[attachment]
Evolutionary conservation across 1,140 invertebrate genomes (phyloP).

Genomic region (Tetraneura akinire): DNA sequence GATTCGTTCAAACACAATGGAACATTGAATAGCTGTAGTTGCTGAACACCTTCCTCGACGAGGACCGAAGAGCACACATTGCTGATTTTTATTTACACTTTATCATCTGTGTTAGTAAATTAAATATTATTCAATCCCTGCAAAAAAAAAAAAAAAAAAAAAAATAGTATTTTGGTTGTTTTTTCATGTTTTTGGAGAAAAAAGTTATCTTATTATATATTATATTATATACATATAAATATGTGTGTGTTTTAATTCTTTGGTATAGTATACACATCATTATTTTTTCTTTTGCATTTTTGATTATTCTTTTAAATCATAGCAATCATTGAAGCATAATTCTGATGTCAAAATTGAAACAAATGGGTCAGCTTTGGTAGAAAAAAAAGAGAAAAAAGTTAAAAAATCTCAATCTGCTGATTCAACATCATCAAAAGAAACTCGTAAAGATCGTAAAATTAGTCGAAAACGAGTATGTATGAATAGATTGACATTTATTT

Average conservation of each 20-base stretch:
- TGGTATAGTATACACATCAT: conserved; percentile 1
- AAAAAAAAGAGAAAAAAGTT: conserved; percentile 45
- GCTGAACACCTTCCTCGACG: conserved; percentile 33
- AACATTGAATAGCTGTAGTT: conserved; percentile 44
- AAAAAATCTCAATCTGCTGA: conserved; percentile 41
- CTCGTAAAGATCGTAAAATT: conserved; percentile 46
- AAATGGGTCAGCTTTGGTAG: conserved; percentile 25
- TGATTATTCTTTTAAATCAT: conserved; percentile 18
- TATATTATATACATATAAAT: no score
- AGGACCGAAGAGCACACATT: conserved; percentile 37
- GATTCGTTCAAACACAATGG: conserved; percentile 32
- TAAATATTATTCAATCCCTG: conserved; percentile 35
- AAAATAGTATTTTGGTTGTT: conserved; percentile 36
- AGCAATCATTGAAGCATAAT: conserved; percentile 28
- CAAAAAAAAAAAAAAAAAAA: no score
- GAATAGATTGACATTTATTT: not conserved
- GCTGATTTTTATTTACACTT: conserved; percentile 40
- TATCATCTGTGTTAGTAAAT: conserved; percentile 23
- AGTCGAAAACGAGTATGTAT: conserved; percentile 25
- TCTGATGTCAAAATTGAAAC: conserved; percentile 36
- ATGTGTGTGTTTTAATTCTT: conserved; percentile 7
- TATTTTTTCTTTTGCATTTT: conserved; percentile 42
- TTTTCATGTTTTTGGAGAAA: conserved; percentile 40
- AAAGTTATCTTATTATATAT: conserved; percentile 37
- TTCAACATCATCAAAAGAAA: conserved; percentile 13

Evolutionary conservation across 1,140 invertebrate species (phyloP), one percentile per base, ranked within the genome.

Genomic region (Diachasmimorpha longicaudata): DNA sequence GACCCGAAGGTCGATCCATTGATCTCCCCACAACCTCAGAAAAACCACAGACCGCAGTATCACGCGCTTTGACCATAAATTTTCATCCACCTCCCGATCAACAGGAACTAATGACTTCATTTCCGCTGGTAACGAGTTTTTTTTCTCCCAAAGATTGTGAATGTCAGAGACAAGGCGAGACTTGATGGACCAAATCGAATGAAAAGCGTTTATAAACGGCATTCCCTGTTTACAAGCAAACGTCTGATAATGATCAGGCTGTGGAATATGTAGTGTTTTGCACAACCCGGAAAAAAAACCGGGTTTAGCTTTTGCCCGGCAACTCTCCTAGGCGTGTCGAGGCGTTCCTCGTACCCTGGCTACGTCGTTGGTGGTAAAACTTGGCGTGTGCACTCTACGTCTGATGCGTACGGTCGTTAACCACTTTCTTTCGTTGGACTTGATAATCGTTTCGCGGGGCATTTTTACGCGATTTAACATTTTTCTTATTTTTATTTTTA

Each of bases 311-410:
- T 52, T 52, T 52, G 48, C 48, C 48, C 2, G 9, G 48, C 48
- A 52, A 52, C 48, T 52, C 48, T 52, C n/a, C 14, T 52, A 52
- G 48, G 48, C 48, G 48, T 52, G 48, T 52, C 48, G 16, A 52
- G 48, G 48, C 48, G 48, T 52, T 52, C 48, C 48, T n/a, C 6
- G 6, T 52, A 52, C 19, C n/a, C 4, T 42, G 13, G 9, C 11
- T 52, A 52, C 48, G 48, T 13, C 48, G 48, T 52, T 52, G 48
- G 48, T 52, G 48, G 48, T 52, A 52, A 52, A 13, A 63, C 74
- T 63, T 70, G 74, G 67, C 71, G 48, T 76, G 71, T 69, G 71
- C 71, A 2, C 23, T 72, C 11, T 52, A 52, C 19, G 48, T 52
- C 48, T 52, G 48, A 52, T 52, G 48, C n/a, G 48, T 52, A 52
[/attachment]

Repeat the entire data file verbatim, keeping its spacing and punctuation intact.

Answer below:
Evolutionary conservation across 1,140 invertebrate genomes (phyloP).

Genomic region (Tetraneura akinire): DNA sequence GATTCGTTCAAACACAATGGAACATTGAATAGCTGTAGTTGCTGAACACCTTCCTCGACGAGGACCGAAGAGCACACATTGCTGATTTTTATTTACACTTTATCATCTGTGTTAGTAAATTAAATATTATTCAATCCCTGCAAAAAAAAAAAAAAAAAAAAAAATAGTATTTTGGTTGTTTTTTCATGTTTTTGGAGAAAAAAGTTATCTTATTATATATTATATTATATACATATAAATATGTGTGTGTTTTAATTCTTTGGTATAGTATACACATCATTATTTTTTCTTTTGCATTTTTGATTATTCTTTTAAATCATAGCAATCATTGAAGCATAATTCTGATGTCAAAATTGAAACAAATGGGTCAGCTTTGGTAGAAAAAAAAGAGAAAAAAGTTAAAAAATCTCAATCTGCTGATTCAACATCATCAAAAGAAACTCGTAAAGATCGTAAAATTAGTCGAAAACGAGTATGTATGAATAGATTGACATTTATTT

Average conservation of each 20-base stretch:
- TGGTATAGTATACACATCAT: conserved; percentile 1
- AAAAAAAAGAGAAAAAAGTT: conserved; percentile 45
- GCTGAACACCTTCCTCGACG: conserved; percentile 33
- AACATTGAATAGCTGTAGTT: conserved; percentile 44
- AAAAAATCTCAATCTGCTGA: conserved; percentile 41
- CTCGTAAAGATCGTAAAATT: conserved; percentile 46
- AAATGGGTCAGCTTTGGTAG: conserved; percentile 25
- TGATTATTCTTTTAAATCAT: conserved; percentile 18
- TATATTATATACATATAAAT: no score
- AGGACCGAAGAGCACACATT: conserved; percentile 37
- GATTCGTTCAAACACAATGG: conserved; percentile 32
- TAAATATTATTCAATCCCTG: conserved; percentile 35
- AAAATAGTATTTTGGTTGTT: conserved; percentile 36
- AGCAATCATTGAAGCATAAT: conserved; percentile 28
- CAAAAAAAAAAAAAAAAAAA: no score
- GAATAGATTGACATTTATTT: not conserved
- GCTGATTTTTATTTACACTT: conserved; percentile 40
- TATCATCTGTGTTAGTAAAT: conserved; percentile 23
- AGTCGAAAACGAGTATGTAT: conserved; percentile 25
- TCTGATGTCAAAATTGAAAC: conserved; percentile 36
- ATGTGTGTGTTTTAATTCTT: conserved; percentile 7
- TATTTTTTCTTTTGCATTTT: conserved; percentile 42
- TTTTCATGTTTTTGGAGAAA: conserved; percentile 40
- AAAGTTATCTTATTATATAT: conserved; percentile 37
- TTCAACATCATCAAAAGAAA: conserved; percentile 13

Evolutionary conservation across 1,140 invertebrate species (phyloP), one percentile per base, ranked within the genome.

Genomic region (Diachasmimorpha longicaudata): DNA sequence GACCCGAAGGTCGATCCATTGATCTCCCCACAACCTCAGAAAAACCACAGACCGCAGTATCACGCGCTTTGACCATAAATTTTCATCCACCTCCCGATCAACAGGAACTAATGACTTCATTTCCGCTGGTAACGAGTTTTTTTTCTCCCAAAGATTGTGAATGTCAGAGACAAGGCGAGACTTGATGGACCAAATCGAATGAAAAGCGTTTATAAACGGCATTCCCTGTTTACAAGCAAACGTCTGATAATGATCAGGCTGTGGAATATGTAGTGTTTTGCACAACCCGGAAAAAAAACCGGGTTTAGCTTTTGCCCGGCAACTCTCCTAGGCGTGTCGAGGCGTTCCTCGTACCCTGGCTACGTCGTTGGTGGTAAAACTTGGCGTGTGCACTCTACGTCTGATGCGTACGGTCGTTAACCACTTTCTTTCGTTGGACTTGATAATCGTTTCGCGGGGCATTTTTACGCGATTTAACATTTTTCTTATTTTTATTTTTA

Each of bases 311-410:
- T 52, T 52, T 52, G 48, C 48, C 48, C 2, G 9, G 48, C 48
- A 52, A 52, C 48, T 52, C 48, T 52, C n/a, C 14, T 52, A 52
- G 48, G 48, C 48, G 48, T 52, G 48, T 52, C 48, G 16, A 52
- G 48, G 48, C 48, G 48, T 52, T 52, C 48, C 48, T n/a, C 6
- G 6, T 52, A 52, C 19, C n/a, C 4, T 42, G 13, G 9, C 11
- T 52, A 52, C 48, G 48, T 13, C 48, G 48, T 52, T 52, G 48
- G 48, T 52, G 48, G 48, T 52, A 52, A 52, A 13, A 63, C 74
- T 63, T 70, G 74, G 67, C 71, G 48, T 76, G 71, T 69, G 71
- C 71, A 2, C 23, T 72, C 11, T 52, A 52, C 19, G 48, T 52
- C 48, T 52, G 48, A 52, T 52, G 48, C n/a, G 48, T 52, A 52